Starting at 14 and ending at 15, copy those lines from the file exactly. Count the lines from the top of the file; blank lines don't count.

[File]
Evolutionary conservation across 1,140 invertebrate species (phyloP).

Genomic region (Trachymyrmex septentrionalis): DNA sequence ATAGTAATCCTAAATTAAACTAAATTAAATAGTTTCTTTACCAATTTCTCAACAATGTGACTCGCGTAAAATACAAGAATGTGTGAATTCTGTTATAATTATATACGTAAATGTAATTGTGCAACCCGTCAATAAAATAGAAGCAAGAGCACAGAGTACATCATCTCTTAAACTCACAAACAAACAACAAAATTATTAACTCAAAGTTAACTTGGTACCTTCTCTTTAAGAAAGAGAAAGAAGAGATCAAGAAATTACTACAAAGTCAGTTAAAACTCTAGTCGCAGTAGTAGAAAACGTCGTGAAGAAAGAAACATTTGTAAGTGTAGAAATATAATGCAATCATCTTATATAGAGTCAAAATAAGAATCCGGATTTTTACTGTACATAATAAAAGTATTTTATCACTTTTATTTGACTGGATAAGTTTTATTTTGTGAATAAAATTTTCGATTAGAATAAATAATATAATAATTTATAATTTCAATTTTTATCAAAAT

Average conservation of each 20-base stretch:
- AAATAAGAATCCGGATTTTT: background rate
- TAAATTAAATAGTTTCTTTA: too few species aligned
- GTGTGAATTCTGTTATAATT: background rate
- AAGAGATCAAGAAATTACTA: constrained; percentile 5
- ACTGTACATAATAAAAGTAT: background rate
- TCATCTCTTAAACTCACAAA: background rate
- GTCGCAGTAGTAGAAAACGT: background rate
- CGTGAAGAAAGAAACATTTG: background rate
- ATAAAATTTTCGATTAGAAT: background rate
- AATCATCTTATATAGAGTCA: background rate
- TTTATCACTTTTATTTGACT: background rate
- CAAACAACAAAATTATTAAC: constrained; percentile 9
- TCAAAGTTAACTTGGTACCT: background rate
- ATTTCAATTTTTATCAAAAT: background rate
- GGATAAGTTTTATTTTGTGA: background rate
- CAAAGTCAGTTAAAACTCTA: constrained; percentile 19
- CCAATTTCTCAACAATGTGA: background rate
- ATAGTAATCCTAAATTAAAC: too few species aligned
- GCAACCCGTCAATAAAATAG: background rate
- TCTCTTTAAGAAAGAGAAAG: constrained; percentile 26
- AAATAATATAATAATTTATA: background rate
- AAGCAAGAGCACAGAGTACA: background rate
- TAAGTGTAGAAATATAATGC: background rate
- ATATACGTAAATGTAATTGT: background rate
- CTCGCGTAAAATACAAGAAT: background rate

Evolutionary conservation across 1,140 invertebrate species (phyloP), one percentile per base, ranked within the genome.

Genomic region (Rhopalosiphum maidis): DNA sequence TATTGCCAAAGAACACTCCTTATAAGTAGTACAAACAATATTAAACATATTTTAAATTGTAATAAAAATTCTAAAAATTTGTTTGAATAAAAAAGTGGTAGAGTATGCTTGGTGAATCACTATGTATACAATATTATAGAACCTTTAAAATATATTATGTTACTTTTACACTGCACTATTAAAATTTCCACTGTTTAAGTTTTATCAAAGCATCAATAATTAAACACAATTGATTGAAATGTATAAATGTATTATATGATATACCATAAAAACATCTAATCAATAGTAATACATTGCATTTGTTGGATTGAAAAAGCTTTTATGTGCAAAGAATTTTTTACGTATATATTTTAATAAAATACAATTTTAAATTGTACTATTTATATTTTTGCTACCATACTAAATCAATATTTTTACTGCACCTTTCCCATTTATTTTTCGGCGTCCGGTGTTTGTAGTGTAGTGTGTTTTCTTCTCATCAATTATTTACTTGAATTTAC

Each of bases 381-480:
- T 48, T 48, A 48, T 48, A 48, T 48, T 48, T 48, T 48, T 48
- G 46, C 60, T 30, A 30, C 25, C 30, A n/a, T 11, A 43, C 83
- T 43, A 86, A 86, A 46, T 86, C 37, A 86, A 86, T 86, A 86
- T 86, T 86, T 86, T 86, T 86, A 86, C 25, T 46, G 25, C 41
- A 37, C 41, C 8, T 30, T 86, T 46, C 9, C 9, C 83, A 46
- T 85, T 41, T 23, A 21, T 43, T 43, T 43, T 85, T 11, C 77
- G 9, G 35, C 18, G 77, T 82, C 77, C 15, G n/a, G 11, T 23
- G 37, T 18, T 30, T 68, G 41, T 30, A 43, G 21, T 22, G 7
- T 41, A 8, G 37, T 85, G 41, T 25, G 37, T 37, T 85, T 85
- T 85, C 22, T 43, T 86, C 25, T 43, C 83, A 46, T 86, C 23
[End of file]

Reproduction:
- TTTATCACTTTTATTTGACT: background rate
- CAAACAACAAAATTATTAAC: constrained; percentile 9